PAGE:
Phlur, a fragrance startup launched by a former Ralph Lauren exec, is raising fresh funding

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Phlur, a fragrance startup launched by a former Ralph Lauren exec, is raising fresh funding

There’s no shortage of ideas being backed when it comes to direct-to-consumer e-commerce companies that are cultivating their own brands. We’ve seen everything from slippers to toothbrushes to, perhaps most famously, razor blades.

Among the newer frontiers being funded right now: ingredient-conscious perfumes. For example, the  New York-based, venture-backed cosmetics company Glossier began marketing a proprietary perfume called You last October that’s designed to change in character depending on the wearer. (“You” complete the product, it says.)

Late last year, an L.A. based called Skylar that uses only natural ingredients raised also attracted venture funding: $3 million from Upfront Ventures and serial entrepreneur Brian Lee, who also founded The Honest Company. (Skylar’s founder previously worked at Honest.)

Now another new entrant, Austin, Tex.-based Phlur, appears to be shaking the trees for venture capital. The company — which was launched publicly less than two years ago by Eric Korman, a former president of global e-commerce for Ralph Lauren — is targeting up to $8 million in venture funding, according to an SEC filing that shows it has raised at least $2.4 million toward that end. Among its backers is local venture firm Next Coast Ventures.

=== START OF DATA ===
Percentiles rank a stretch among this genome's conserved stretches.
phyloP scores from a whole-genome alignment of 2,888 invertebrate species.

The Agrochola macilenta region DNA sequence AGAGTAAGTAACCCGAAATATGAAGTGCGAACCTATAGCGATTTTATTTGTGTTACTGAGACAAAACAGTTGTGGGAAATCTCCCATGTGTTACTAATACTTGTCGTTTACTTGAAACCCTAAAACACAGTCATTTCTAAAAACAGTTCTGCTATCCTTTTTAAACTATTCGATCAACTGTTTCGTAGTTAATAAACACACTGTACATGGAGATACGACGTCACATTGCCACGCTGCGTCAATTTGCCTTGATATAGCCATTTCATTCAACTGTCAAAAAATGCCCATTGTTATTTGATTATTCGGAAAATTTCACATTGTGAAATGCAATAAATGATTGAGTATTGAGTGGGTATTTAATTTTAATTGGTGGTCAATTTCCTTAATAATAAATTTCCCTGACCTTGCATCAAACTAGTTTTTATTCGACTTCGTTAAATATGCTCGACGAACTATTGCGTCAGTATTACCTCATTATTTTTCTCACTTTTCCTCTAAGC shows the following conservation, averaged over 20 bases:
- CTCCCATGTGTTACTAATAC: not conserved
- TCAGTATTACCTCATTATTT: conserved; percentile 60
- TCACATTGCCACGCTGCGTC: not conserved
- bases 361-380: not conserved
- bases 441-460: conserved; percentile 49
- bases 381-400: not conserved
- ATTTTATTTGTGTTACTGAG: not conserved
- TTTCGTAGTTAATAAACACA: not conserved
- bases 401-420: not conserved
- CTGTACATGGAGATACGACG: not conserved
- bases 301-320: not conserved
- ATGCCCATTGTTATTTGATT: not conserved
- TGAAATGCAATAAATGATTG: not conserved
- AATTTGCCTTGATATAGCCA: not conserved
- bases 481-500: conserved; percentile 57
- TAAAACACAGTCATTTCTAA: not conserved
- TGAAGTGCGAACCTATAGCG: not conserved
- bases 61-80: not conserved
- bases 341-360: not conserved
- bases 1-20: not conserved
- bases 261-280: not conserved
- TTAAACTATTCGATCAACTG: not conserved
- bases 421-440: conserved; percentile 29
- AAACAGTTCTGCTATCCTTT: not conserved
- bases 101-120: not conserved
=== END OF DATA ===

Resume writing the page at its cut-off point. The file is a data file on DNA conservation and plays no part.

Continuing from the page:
The money follows $6 million that Phlur has already raised, including from Next Coast, for what it describes as scents for both men and women that are made with “responsibly sourced” ingredients.

Its packaging is also environmentally friendly, it says; it’s made with 20 percent recycled glass.

We reached out to Korman yesterday to learn more and we’ll update this post if we hear back. But certainly, it’s easy to understand why consumers might appreciate companies that promise that they needn’t visit a fragrance counter ever again.

It’s easy to appreciate investor enthusiasm for perfumes, too. Three giants — L’Oréal Groupe, Coty, and Estée Lauder — still make up the bulk of fragrance sales, and millennials are looking for new options that don’t necessarily remind them of their parents. There’s been a spate of M&A in the beauty sector — and not yet in the fragrance sector, meaning there’s still opportunity there. Not last, the beauty industry is a very big business, with one estimate projecting the global fragrance market alone will be worth about $92 billion by 2024.

These new brands are simply playing into a years-long trend of consumers caring much more about everything that touches them, from their food to their house-cleaning products. As startups provide them with more transparency into how fragrances are made — and at far less cost than companies that pay for counter space at retail stores — expect to see many more next-gen fragrances, as well.

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